A version of this piece was published in Marketing in 2008
Is marketing no longer fit for purpose?
Mass marketing emerged to deal with distance. To bring products from a marketing department in one city to small towns in Idaho and Italy.
Brands were a tool of that process - a ‘wrapper’ for all the rational and emotional attributes of a product that enabled that idea to survive intact when fired in the marketing cannon from Cincinnati to Cassadaga.
In the first place, it was the development of mass media that enabled this communication over distance – initially through newspapers, which followed the growth in literacy under the Victorians.
Before, many products were commodities – sold unbranded by local retailers. Soap (cut from a large bar), butter (bought by the pound).
But having first enabled the creation of brands, mass media evolved to deliver them – networks first of radio stations then of television, syndication, local opt-outs, national reach. The techniques of mass marketing were honed over many years to make it work better, and they were developed in an environment where the tools were limited to broadcast and print.
These were all techniques that were designed to work at a distance, and when consumers had little access to another view than those of the owners of brands and the controllers of media.
But digital has changed that. Digital has rendered distance unimportant. Our friends on Facebook can as easily be in Auckland as Altringham, and teenagers number their friends in the hundreds in these social networks, because they’ve shaken off the bounds of geography.
And we take our friends’ views as seriously as we do professionals. An AOL/Henley Centre survey shows that respondents regard the opinions of other consumers as being just as important as those of experts when considering a purchase.
So our circle is wider, and our attention is divided now between the noise of advertising and the voices of other consumers – and those consumers are becoming more influential as our culture and our economy become digital.
The wrapper we call brand is a thin one. It remains intact only if consumers’ experience of us is consistent with the idea we’ve communicated.
Now, though, our performance is talked about. It’s shared. It’s public (and measured). Ask anyone in financial services, where Moneysupermarket compares their products for consumers, making clear the performance differentials. See how USwitch exposes the differences between utility providers, whilst hundreds of websites have sprung up reviewing and publishing data around schools, consumer electronics, cars, and neighbourhoods.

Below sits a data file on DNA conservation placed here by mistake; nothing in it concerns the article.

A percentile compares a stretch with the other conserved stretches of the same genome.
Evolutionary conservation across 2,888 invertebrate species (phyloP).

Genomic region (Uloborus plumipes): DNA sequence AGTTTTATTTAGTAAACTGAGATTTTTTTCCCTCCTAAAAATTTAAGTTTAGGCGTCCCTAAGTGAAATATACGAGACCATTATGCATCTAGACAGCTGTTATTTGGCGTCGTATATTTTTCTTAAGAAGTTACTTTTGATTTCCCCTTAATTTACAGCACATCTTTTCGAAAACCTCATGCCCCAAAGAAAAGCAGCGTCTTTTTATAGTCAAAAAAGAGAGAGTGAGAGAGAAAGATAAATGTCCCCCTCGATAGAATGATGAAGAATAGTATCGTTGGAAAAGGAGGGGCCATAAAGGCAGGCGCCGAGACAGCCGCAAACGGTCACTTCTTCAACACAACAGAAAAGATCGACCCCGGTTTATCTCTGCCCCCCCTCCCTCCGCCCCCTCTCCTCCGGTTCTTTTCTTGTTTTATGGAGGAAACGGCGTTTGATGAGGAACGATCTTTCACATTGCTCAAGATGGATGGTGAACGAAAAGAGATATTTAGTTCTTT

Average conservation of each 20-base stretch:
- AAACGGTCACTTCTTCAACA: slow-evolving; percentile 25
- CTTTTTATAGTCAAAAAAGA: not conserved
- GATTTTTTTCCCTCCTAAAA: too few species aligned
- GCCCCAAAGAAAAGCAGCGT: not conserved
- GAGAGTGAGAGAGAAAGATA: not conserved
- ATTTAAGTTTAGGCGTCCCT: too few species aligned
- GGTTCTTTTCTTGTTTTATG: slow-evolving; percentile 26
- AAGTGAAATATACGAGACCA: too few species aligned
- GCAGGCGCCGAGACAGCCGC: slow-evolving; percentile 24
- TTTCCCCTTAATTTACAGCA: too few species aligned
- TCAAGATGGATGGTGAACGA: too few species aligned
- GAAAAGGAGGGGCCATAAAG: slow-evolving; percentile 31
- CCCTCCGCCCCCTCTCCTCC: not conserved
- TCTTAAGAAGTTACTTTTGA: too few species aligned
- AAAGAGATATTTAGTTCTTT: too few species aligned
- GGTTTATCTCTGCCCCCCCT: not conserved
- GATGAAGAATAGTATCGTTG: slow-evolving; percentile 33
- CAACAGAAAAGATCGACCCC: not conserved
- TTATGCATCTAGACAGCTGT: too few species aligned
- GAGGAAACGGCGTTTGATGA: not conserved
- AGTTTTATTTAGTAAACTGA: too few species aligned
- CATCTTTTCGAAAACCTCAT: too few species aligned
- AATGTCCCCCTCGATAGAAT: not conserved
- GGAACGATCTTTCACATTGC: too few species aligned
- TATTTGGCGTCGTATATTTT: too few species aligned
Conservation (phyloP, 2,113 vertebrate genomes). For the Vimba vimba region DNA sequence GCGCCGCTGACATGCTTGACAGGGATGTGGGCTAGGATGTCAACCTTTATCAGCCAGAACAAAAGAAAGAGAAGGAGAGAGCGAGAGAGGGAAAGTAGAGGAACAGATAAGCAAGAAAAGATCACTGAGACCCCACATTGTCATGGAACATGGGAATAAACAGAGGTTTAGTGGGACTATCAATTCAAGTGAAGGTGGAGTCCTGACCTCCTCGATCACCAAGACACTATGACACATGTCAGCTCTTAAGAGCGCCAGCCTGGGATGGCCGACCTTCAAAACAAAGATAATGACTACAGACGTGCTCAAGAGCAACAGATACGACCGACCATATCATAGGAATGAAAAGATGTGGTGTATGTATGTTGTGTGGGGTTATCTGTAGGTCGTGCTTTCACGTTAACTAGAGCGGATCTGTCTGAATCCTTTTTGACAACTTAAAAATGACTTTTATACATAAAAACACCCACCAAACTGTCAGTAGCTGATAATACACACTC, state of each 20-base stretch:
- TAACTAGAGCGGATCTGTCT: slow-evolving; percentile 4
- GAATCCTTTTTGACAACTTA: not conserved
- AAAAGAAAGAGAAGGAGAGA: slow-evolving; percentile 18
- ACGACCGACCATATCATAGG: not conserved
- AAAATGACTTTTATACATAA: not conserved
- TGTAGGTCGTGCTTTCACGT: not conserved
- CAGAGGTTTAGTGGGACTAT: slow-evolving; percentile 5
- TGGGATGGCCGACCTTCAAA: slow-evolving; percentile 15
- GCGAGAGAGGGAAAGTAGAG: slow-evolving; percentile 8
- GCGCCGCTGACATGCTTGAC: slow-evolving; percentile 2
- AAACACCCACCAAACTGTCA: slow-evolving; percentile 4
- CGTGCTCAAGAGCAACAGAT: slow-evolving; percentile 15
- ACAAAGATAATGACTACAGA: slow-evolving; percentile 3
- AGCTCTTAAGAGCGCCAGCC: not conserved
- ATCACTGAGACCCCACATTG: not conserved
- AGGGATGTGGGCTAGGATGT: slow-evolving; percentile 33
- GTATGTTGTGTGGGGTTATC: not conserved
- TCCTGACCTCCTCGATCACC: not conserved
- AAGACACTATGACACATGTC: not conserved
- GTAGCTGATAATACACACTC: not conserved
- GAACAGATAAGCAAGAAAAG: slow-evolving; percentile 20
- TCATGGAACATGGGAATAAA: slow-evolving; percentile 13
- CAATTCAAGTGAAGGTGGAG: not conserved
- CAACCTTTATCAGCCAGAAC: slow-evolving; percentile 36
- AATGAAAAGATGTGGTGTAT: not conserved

What has emerged is proximity.
Now, consumers can get close to brands. They can see under the wrapper, without having to buy – know our flaws, our shortcomings, our benefits and our strengths.
So now, we have to do two things.
Engage – listen, support, connect, involve our consumers – both in development of product and delivery of service.
Deliver – do what we say we will, avoiding what Chris Clark at HSBC calls that ‘mind the gap’ moment.
To an uncomfortably large degree, a marketing department isn’t operationally concerned with either of these. It commonly lacks the tools even if it has the will to engage with consumers in any meaningful or sustainable way, and misses the support of the rest of the organisation to deliver on the wishes of consumers – whether that’s HR, operations or finance.
So it’s a challenge that shouldn’t be underestimated for marketing departments. But success here means the wrapper we put round products becomes stronger, more robust. It strengthens brand premium, supports differentiation, promotes loyalty.
Because whilst in the past, distance might have allowed us to get away with a gap between brand promise and product delivery, consumers are close enough to see now.
If marketing yesterday was about conquering distance, today it’s about mastering proximity. And marketing will have to reflect this if it’s going to be fit for purpose tomorrow.